It’s been about a year in the making, and the first day is done. Right about this moment, another team of Habitat for Humanity Chicagoland affiliates are prepping for the second day of the Raise Your Hand Chicagoland Habitat for Humanity affiliate blitz build. What started yesterday, will conclude on Sunday and will produce a total of 13 homes built for 8 Chicagoland Habitat for Humanity Affiliates.
The Raise Your Hand Chicagoland initiative is one that has taken lots of work and lots of planning on the parts of all affiliates involved. It’s also been beneficial in making sure that building efforts in each of the Habitat focus neighborhoods stays on track. Yesterday, walls for two homes in the West Pullman neighborhood were built, and this included teams from BMO Harris Bank, Lowes, and the Chicago Bears Rookies swinging hammers all day long.
Mr. Houseful and I were able to share our story with several hundred people, and we were able to break preconceived notions of what a Habitat for Humanity family looks like AND receives. So many people feel that if you are on the lower end of the income spectrum that you have to look a certain way, or even act a certain way. Not so. While we have learned how to budget properly for ourselves, having a six person family in the city of Chicago can present quite a few challenges.
At one point in time during the day, my husband and I sat back and listened to the whirring of the circular saws, and the singing of hammers hitting nails into lumber. It was glorious. It did my heart good to know that two of our neighbors will be receiving the walls to their homes soon! The schedule that the Raise Your Hand Chicagoland Blitz Build is on is a bit hard – walls for 12 homes in 4 days – but it’s there to show all of the walking traffic on Chicago’s Michigan Avenue, just what goes into building a Habitat home.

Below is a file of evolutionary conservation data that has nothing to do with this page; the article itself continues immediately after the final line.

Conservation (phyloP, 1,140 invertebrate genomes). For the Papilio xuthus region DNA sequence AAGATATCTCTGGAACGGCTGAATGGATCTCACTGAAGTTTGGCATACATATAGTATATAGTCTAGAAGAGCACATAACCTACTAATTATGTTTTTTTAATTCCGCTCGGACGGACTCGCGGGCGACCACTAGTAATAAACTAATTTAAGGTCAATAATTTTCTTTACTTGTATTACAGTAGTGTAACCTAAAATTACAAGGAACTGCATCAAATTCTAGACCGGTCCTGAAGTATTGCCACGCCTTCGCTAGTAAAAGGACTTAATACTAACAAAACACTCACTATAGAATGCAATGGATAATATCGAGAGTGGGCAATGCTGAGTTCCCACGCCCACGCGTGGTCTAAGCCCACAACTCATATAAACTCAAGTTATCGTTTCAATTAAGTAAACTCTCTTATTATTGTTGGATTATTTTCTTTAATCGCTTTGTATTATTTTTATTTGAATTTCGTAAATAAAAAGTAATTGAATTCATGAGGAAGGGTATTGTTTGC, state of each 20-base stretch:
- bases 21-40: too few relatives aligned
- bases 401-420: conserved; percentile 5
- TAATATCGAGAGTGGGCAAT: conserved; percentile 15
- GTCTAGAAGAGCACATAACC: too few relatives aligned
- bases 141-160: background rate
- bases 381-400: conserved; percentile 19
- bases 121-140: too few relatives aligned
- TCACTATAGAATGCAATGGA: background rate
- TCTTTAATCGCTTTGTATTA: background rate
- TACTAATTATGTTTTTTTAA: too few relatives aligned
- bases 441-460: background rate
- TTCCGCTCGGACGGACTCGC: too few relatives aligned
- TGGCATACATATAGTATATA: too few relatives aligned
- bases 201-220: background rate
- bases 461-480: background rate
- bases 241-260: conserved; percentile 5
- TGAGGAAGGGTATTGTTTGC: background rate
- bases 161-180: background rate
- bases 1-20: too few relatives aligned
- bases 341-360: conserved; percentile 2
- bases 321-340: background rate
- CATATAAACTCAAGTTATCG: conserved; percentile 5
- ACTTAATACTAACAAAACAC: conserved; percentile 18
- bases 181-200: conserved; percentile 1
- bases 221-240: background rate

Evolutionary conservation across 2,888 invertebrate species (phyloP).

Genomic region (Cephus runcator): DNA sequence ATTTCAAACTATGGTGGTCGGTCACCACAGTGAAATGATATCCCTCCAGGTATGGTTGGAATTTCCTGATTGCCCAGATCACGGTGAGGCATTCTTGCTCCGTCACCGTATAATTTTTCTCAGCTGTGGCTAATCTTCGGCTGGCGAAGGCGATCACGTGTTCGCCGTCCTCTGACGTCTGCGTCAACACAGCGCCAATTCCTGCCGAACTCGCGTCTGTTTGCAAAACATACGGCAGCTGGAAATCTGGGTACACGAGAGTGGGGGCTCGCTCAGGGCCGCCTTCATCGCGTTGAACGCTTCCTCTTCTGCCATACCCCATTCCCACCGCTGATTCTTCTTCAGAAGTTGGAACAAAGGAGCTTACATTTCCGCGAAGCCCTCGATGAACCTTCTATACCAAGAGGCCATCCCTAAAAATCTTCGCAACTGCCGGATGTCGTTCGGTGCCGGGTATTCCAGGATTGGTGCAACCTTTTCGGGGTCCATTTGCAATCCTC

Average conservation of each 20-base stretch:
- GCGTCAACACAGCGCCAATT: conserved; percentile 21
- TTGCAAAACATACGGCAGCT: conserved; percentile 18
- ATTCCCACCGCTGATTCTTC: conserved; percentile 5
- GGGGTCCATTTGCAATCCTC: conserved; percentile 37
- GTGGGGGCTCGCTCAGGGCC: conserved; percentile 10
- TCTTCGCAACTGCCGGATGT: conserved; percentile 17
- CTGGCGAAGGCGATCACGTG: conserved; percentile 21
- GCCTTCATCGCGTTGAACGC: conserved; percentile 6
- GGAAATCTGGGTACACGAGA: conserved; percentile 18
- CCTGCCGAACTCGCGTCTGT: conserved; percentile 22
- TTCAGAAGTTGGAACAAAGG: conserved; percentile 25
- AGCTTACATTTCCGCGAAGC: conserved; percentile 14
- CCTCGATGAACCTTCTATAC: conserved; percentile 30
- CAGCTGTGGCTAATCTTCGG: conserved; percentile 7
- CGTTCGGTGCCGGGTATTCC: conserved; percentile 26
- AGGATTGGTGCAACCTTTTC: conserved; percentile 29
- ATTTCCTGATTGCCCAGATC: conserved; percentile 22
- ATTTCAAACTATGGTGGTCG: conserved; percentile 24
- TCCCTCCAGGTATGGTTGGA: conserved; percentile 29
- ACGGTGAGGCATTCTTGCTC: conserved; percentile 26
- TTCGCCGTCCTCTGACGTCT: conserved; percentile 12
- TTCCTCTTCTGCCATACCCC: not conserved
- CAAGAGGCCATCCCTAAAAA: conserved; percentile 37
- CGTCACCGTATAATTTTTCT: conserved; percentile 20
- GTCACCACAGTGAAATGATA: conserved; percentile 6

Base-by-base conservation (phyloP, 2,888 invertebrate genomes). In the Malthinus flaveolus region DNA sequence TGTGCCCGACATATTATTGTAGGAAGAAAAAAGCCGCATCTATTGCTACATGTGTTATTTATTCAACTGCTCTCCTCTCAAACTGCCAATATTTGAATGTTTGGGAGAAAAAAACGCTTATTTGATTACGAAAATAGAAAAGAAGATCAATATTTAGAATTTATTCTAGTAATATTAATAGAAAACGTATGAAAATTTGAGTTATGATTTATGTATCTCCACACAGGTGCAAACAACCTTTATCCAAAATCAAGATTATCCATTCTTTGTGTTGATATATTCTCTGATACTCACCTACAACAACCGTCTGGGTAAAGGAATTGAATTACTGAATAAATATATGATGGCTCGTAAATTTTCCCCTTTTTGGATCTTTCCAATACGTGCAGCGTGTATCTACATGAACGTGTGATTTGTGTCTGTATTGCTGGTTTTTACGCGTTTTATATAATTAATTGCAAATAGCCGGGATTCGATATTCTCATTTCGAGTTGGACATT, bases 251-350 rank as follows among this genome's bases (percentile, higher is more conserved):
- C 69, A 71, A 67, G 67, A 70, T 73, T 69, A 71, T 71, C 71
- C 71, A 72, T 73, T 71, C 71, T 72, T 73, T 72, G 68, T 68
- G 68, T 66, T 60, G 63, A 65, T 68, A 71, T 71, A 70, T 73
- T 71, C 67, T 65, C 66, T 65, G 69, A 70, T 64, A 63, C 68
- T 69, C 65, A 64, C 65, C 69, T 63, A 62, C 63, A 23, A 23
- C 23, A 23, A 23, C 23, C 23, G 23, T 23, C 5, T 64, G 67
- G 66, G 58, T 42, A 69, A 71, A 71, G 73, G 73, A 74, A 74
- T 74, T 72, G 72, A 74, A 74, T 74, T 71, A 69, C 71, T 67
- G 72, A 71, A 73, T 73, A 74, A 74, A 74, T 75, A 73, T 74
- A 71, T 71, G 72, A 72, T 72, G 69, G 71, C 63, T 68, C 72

While being interviewed for Raise Your Hand Chicagoland, we were asked what we were most looking forward to when we move in. I’m a winter lover, so I one of my answers was being able to build a snowman in our back yard that the children can be proud of, and won’t suffer the plight of passersby knocking over. Also, being able to pick up snow without worrying about those individuals who don’t pick up after their dogs. It’s disgusting. My garden will finally come full circle, and being able to send the kids out to play freely, not worrying about the twizzlers running onto a busy boulevard like we live in now. Growing up, we lived on a street full of children, and while where we live now is PERFECT for commuting, and getting downtown and in a PRIME location for people with no children or older children, it’s just not cutting it for us anymore. I love our place. I do, but there are some things that just don’t work for us anymore.
I’m hopeful that by sharing our journey that you are learning more and more about the Habitat for Humanity program, and that perceptions that you had are either supported (that it’s an awesome program that helps families find affordable homes) or shattered (that it’s a program handing out free homes to people who have suffered huge plights.) Each day that I work alongside our affiliate employees, I’m wowed by something else that I learn.
We came back from the first day of the blitz build exhausted but happy. Muscles were singing, and backs were aching, but the smiles on our faces were as bright as they were the day we found out about becoming a partner family. There’s something to be said about building your community from the foundation up. In a way, we’re vetting our neighbors before they even have the chance to move into the neighborhood. We’re working alongside them, and building relationships that will last for years to come. I want to celebrate graduations, proms, new jobs, marriages and babies being born. I want that community.
Building a home is hard work. Paying a mortgage and being responsible for home can be hard work. Being able to do it freely is priceless.